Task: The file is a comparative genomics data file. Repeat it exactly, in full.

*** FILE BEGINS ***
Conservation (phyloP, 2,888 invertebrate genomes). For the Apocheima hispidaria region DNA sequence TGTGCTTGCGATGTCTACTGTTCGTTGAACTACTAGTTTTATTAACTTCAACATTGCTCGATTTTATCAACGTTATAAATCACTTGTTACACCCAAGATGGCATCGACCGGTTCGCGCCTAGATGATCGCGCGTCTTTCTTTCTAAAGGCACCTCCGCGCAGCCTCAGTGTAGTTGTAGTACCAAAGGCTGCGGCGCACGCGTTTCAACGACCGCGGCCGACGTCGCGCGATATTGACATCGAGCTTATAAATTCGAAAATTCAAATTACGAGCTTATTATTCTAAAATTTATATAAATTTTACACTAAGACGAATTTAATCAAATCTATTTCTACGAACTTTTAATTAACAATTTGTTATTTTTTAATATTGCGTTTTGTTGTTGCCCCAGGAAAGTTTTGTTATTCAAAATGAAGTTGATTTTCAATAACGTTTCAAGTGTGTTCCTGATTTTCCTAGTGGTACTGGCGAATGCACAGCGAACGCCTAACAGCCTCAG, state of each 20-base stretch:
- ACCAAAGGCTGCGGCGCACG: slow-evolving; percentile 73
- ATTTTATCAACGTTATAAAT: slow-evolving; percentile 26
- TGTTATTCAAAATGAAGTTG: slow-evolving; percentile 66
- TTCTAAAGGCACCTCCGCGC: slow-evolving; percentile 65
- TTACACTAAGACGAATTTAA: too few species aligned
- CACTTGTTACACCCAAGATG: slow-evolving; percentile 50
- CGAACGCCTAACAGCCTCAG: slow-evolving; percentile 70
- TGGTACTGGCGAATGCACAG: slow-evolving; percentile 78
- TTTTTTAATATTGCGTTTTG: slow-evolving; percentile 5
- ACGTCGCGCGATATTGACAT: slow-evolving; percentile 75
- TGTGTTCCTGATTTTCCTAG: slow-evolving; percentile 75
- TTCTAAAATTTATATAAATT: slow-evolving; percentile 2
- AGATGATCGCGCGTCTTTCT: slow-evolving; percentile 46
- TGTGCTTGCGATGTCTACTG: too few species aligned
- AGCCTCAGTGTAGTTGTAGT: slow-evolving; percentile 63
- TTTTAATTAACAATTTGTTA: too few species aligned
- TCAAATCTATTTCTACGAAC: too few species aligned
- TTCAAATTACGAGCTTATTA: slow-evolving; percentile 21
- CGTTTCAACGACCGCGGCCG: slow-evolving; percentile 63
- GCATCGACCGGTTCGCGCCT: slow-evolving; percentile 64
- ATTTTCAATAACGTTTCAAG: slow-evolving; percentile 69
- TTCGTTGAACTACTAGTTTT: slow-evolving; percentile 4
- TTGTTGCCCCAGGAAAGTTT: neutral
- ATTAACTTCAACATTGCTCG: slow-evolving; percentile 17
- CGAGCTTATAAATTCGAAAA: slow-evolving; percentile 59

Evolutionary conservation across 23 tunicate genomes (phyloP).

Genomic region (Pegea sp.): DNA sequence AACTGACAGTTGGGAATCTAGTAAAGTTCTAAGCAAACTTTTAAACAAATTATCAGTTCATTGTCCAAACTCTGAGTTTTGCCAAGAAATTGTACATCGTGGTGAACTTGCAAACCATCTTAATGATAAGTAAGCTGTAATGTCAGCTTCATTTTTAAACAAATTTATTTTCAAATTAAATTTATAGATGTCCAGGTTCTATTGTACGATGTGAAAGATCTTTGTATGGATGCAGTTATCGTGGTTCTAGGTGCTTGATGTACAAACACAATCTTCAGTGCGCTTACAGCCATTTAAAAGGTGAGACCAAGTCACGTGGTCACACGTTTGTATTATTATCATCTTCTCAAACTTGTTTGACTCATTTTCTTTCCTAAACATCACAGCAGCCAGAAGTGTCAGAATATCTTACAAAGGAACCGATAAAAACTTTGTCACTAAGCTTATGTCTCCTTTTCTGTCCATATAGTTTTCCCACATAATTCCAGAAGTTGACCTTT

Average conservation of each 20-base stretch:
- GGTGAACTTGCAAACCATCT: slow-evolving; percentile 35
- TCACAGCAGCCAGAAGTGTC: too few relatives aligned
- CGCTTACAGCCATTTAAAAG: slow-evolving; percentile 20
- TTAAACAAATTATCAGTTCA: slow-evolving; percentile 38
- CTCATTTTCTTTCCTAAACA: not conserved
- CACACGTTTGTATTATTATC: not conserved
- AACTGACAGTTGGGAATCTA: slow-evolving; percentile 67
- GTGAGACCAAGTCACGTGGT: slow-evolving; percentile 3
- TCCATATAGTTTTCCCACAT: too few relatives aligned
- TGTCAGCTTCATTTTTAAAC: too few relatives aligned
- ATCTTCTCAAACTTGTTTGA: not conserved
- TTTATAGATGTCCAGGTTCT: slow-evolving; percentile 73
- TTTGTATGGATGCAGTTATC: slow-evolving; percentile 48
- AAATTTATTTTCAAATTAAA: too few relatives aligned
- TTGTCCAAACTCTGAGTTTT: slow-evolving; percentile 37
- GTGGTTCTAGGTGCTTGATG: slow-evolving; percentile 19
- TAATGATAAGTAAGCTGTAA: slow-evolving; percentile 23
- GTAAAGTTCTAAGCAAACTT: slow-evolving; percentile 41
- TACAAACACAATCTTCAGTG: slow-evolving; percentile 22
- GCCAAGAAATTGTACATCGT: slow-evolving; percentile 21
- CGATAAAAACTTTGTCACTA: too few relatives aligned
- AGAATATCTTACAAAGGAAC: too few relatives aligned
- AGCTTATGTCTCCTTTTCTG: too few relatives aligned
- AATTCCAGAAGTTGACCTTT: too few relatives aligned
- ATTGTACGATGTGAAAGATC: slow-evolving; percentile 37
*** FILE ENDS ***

Conservation (phyloP, 2,888 invertebrate genomes). For the Apocheima hispidaria region DNA sequence TGTGCTTGCGATGTCTACTGTTCGTTGAACTACTAGTTTTATTAACTTCAACATTGCTCGATTTTATCAACGTTATAAATCACTTGTTACACCCAAGATGGCATCGACCGGTTCGCGCCTAGATGATCGCGCGTCTTTCTTTCTAAAGGCACCTCCGCGCAGCCTCAGTGTAGTTGTAGTACCAAAGGCTGCGGCGCACGCGTTTCAACGACCGCGGCCGACGTCGCGCGATATTGACATCGAGCTTATAAATTCGAAAATTCAAATTACGAGCTTATTATTCTAAAATTTATATAAATTTTACACTAAGACGAATTTAATCAAATCTATTTCTACGAACTTTTAATTAACAATTTGTTATTTTTTAATATTGCGTTTTGTTGTTGCCCCAGGAAAGTTTTGTTATTCAAAATGAAGTTGATTTTCAATAACGTTTCAAGTGTGTTCCTGATTTTCCTAGTGGTACTGGCGAATGCACAGCGAACGCCTAACAGCCTCAG, state of each 20-base stretch:
- ACCAAAGGCTGCGGCGCACG: slow-evolving; percentile 73
- ATTTTATCAACGTTATAAAT: slow-evolving; percentile 26
- TGTTATTCAAAATGAAGTTG: slow-evolving; percentile 66
- TTCTAAAGGCACCTCCGCGC: slow-evolving; percentile 65
- TTACACTAAGACGAATTTAA: too few species aligned
- CACTTGTTACACCCAAGATG: slow-evolving; percentile 50
- CGAACGCCTAACAGCCTCAG: slow-evolving; percentile 70
- TGGTACTGGCGAATGCACAG: slow-evolving; percentile 78
- TTTTTTAATATTGCGTTTTG: slow-evolving; percentile 5
- ACGTCGCGCGATATTGACAT: slow-evolving; percentile 75
- TGTGTTCCTGATTTTCCTAG: slow-evolving; percentile 75
- TTCTAAAATTTATATAAATT: slow-evolving; percentile 2
- AGATGATCGCGCGTCTTTCT: slow-evolving; percentile 46
- TGTGCTTGCGATGTCTACTG: too few species aligned
- AGCCTCAGTGTAGTTGTAGT: slow-evolving; percentile 63
- TTTTAATTAACAATTTGTTA: too few species aligned
- TCAAATCTATTTCTACGAAC: too few species aligned
- TTCAAATTACGAGCTTATTA: slow-evolving; percentile 21
- CGTTTCAACGACCGCGGCCG: slow-evolving; percentile 63
- GCATCGACCGGTTCGCGCCT: slow-evolving; percentile 64
- ATTTTCAATAACGTTTCAAG: slow-evolving; percentile 69
- TTCGTTGAACTACTAGTTTT: slow-evolving; percentile 4
- TTGTTGCCCCAGGAAAGTTT: neutral
- ATTAACTTCAACATTGCTCG: slow-evolving; percentile 17
- CGAGCTTATAAATTCGAAAA: slow-evolving; percentile 59

Evolutionary conservation across 23 tunicate genomes (phyloP).

Genomic region (Pegea sp.): DNA sequence AACTGACAGTTGGGAATCTAGTAAAGTTCTAAGCAAACTTTTAAACAAATTATCAGTTCATTGTCCAAACTCTGAGTTTTGCCAAGAAATTGTACATCGTGGTGAACTTGCAAACCATCTTAATGATAAGTAAGCTGTAATGTCAGCTTCATTTTTAAACAAATTTATTTTCAAATTAAATTTATAGATGTCCAGGTTCTATTGTACGATGTGAAAGATCTTTGTATGGATGCAGTTATCGTGGTTCTAGGTGCTTGATGTACAAACACAATCTTCAGTGCGCTTACAGCCATTTAAAAGGTGAGACCAAGTCACGTGGTCACACGTTTGTATTATTATCATCTTCTCAAACTTGTTTGACTCATTTTCTTTCCTAAACATCACAGCAGCCAGAAGTGTCAGAATATCTTACAAAGGAACCGATAAAAACTTTGTCACTAAGCTTATGTCTCCTTTTCTGTCCATATAGTTTTCCCACATAATTCCAGAAGTTGACCTTT

Average conservation of each 20-base stretch:
- GGTGAACTTGCAAACCATCT: slow-evolving; percentile 35
- TCACAGCAGCCAGAAGTGTC: too few relatives aligned
- CGCTTACAGCCATTTAAAAG: slow-evolving; percentile 20
- TTAAACAAATTATCAGTTCA: slow-evolving; percentile 38
- CTCATTTTCTTTCCTAAACA: not conserved
- CACACGTTTGTATTATTATC: not conserved
- AACTGACAGTTGGGAATCTA: slow-evolving; percentile 67
- GTGAGACCAAGTCACGTGGT: slow-evolving; percentile 3
- TCCATATAGTTTTCCCACAT: too few relatives aligned
- TGTCAGCTTCATTTTTAAAC: too few relatives aligned
- ATCTTCTCAAACTTGTTTGA: not conserved
- TTTATAGATGTCCAGGTTCT: slow-evolving; percentile 73
- TTTGTATGGATGCAGTTATC: slow-evolving; percentile 48
- AAATTTATTTTCAAATTAAA: too few relatives aligned
- TTGTCCAAACTCTGAGTTTT: slow-evolving; percentile 37
- GTGGTTCTAGGTGCTTGATG: slow-evolving; percentile 19
- TAATGATAAGTAAGCTGTAA: slow-evolving; percentile 23
- GTAAAGTTCTAAGCAAACTT: slow-evolving; percentile 41
- TACAAACACAATCTTCAGTG: slow-evolving; percentile 22
- GCCAAGAAATTGTACATCGT: slow-evolving; percentile 21
- CGATAAAAACTTTGTCACTA: too few relatives aligned
- AGAATATCTTACAAAGGAAC: too few relatives aligned
- AGCTTATGTCTCCTTTTCTG: too few relatives aligned
- AATTCCAGAAGTTGACCTTT: too few relatives aligned
- ATTGTACGATGTGAAAGATC: slow-evolving; percentile 37